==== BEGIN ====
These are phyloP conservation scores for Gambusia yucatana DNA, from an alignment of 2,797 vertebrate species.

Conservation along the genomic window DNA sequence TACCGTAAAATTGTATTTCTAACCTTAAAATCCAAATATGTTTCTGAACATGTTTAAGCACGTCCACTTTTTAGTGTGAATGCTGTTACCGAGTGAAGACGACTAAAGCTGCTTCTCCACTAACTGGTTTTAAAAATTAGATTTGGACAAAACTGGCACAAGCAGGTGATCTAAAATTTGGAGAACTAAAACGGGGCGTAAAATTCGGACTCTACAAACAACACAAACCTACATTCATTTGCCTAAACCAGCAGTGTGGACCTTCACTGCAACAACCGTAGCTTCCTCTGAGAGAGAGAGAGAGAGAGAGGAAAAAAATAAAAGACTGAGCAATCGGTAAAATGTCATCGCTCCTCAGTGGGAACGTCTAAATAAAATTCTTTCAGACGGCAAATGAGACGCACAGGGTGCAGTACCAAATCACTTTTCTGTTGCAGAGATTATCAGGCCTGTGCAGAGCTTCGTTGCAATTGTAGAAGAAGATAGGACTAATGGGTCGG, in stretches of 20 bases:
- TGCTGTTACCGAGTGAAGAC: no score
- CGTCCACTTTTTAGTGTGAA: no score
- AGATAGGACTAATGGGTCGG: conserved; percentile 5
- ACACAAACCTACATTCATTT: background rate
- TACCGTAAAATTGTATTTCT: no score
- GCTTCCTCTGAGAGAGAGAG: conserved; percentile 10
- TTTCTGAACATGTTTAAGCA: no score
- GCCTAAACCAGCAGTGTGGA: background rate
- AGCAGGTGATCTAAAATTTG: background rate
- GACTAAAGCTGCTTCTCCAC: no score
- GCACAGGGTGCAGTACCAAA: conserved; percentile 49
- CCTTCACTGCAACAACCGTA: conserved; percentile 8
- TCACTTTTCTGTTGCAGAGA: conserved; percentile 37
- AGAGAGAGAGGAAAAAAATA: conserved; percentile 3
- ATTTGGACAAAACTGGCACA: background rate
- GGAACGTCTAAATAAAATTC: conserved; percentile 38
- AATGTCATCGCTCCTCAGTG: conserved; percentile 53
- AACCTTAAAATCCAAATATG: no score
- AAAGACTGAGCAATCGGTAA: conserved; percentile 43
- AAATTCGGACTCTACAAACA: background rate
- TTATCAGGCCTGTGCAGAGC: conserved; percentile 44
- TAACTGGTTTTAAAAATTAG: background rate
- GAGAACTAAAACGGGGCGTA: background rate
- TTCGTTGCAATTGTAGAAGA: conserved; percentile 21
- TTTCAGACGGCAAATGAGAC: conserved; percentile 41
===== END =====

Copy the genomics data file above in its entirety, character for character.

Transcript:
These are phyloP conservation scores for Gambusia yucatana DNA, from an alignment of 2,797 vertebrate species.

Conservation along the genomic window DNA sequence TACCGTAAAATTGTATTTCTAACCTTAAAATCCAAATATGTTTCTGAACATGTTTAAGCACGTCCACTTTTTAGTGTGAATGCTGTTACCGAGTGAAGACGACTAAAGCTGCTTCTCCACTAACTGGTTTTAAAAATTAGATTTGGACAAAACTGGCACAAGCAGGTGATCTAAAATTTGGAGAACTAAAACGGGGCGTAAAATTCGGACTCTACAAACAACACAAACCTACATTCATTTGCCTAAACCAGCAGTGTGGACCTTCACTGCAACAACCGTAGCTTCCTCTGAGAGAGAGAGAGAGAGAGAGGAAAAAAATAAAAGACTGAGCAATCGGTAAAATGTCATCGCTCCTCAGTGGGAACGTCTAAATAAAATTCTTTCAGACGGCAAATGAGACGCACAGGGTGCAGTACCAAATCACTTTTCTGTTGCAGAGATTATCAGGCCTGTGCAGAGCTTCGTTGCAATTGTAGAAGAAGATAGGACTAATGGGTCGG, in stretches of 20 bases:
- TGCTGTTACCGAGTGAAGAC: no score
- CGTCCACTTTTTAGTGTGAA: no score
- AGATAGGACTAATGGGTCGG: conserved; percentile 5
- ACACAAACCTACATTCATTT: background rate
- TACCGTAAAATTGTATTTCT: no score
- GCTTCCTCTGAGAGAGAGAG: conserved; percentile 10
- TTTCTGAACATGTTTAAGCA: no score
- GCCTAAACCAGCAGTGTGGA: background rate
- AGCAGGTGATCTAAAATTTG: background rate
- GACTAAAGCTGCTTCTCCAC: no score
- GCACAGGGTGCAGTACCAAA: conserved; percentile 49
- CCTTCACTGCAACAACCGTA: conserved; percentile 8
- TCACTTTTCTGTTGCAGAGA: conserved; percentile 37
- AGAGAGAGAGGAAAAAAATA: conserved; percentile 3
- ATTTGGACAAAACTGGCACA: background rate
- GGAACGTCTAAATAAAATTC: conserved; percentile 38
- AATGTCATCGCTCCTCAGTG: conserved; percentile 53
- AACCTTAAAATCCAAATATG: no score
- AAAGACTGAGCAATCGGTAA: conserved; percentile 43
- AAATTCGGACTCTACAAACA: background rate
- TTATCAGGCCTGTGCAGAGC: conserved; percentile 44
- TAACTGGTTTTAAAAATTAG: background rate
- GAGAACTAAAACGGGGCGTA: background rate
- TTCGTTGCAATTGTAGAAGA: conserved; percentile 21
- TTTCAGACGGCAAATGAGAC: conserved; percentile 41